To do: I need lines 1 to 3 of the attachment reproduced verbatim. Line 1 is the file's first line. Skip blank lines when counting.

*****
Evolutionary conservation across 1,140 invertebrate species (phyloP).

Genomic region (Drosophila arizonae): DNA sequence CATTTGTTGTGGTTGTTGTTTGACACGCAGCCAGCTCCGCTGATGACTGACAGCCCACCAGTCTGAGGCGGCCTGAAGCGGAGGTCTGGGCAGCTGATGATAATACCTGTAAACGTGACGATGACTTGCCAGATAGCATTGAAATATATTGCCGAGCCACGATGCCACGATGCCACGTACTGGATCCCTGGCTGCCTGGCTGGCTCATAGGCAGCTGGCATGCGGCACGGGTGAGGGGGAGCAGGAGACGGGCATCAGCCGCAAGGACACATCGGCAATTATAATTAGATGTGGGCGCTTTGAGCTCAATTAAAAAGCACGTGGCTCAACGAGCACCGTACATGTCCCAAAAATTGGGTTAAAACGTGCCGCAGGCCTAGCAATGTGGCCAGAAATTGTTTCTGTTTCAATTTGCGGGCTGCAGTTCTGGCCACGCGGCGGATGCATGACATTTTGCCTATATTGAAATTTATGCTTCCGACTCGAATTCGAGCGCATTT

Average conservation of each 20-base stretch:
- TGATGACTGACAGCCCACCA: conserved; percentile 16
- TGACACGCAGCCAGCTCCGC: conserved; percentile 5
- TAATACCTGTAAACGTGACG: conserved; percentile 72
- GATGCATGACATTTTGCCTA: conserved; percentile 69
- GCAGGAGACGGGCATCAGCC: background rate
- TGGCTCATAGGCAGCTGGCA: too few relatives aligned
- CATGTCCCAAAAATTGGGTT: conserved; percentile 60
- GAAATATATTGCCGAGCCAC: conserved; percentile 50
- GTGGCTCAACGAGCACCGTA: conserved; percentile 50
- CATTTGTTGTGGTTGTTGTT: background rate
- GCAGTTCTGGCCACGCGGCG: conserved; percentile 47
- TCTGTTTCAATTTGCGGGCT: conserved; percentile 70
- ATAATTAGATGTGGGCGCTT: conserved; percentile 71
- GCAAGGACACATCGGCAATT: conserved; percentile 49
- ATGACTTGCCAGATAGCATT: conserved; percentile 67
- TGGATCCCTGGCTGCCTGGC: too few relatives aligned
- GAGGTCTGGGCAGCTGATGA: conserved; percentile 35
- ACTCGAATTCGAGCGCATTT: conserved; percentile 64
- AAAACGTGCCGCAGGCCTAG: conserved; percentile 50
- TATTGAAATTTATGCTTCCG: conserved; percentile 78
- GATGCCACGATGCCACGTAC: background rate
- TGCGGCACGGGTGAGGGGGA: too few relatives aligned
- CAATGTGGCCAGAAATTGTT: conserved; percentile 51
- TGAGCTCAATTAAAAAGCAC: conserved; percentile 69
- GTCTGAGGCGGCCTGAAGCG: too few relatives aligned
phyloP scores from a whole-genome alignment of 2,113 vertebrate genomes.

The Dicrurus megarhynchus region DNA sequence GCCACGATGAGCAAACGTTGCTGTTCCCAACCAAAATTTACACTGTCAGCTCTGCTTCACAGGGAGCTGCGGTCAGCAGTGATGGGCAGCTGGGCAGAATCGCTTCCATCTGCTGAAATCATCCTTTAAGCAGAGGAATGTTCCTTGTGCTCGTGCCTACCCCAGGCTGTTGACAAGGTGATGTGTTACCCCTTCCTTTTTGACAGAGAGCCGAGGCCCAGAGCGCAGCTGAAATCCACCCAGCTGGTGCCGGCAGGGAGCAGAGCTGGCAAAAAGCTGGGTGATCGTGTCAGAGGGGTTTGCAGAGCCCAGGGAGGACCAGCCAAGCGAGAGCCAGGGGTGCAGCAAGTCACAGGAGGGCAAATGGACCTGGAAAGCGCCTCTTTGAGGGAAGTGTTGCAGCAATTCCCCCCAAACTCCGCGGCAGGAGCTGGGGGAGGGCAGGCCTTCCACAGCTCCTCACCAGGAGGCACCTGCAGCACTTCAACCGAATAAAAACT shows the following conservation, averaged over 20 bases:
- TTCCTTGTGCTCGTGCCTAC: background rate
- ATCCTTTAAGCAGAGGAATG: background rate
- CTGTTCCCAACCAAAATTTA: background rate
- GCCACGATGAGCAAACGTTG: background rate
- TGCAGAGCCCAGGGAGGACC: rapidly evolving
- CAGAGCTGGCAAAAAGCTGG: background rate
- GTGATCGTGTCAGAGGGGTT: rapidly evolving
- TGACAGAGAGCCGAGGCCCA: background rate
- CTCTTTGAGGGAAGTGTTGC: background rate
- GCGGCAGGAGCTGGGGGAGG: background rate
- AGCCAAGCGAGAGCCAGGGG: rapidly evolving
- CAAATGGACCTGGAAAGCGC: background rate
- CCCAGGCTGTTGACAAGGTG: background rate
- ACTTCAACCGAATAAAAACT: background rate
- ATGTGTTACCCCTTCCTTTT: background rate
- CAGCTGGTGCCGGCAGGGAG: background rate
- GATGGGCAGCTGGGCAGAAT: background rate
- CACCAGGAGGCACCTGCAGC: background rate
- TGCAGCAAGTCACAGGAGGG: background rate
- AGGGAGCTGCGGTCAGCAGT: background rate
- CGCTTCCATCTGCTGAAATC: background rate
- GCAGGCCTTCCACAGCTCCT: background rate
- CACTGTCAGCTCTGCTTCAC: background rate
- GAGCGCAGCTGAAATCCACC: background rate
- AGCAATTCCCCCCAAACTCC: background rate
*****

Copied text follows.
Evolutionary conservation across 1,140 invertebrate species (phyloP).

Genomic region (Drosophila arizonae): DNA sequence CATTTGTTGTGGTTGTTGTTTGACACGCAGCCAGCTCCGCTGATGACTGACAGCCCACCAGTCTGAGGCGGCCTGAAGCGGAGGTCTGGGCAGCTGATGATAATACCTGTAAACGTGACGATGACTTGCCAGATAGCATTGAAATATATTGCCGAGCCACGATGCCACGATGCCACGTACTGGATCCCTGGCTGCCTGGCTGGCTCATAGGCAGCTGGCATGCGGCACGGGTGAGGGGGAGCAGGAGACGGGCATCAGCCGCAAGGACACATCGGCAATTATAATTAGATGTGGGCGCTTTGAGCTCAATTAAAAAGCACGTGGCTCAACGAGCACCGTACATGTCCCAAAAATTGGGTTAAAACGTGCCGCAGGCCTAGCAATGTGGCCAGAAATTGTTTCTGTTTCAATTTGCGGGCTGCAGTTCTGGCCACGCGGCGGATGCATGACATTTTGCCTATATTGAAATTTATGCTTCCGACTCGAATTCGAGCGCATTT

Average conservation of each 20-base stretch: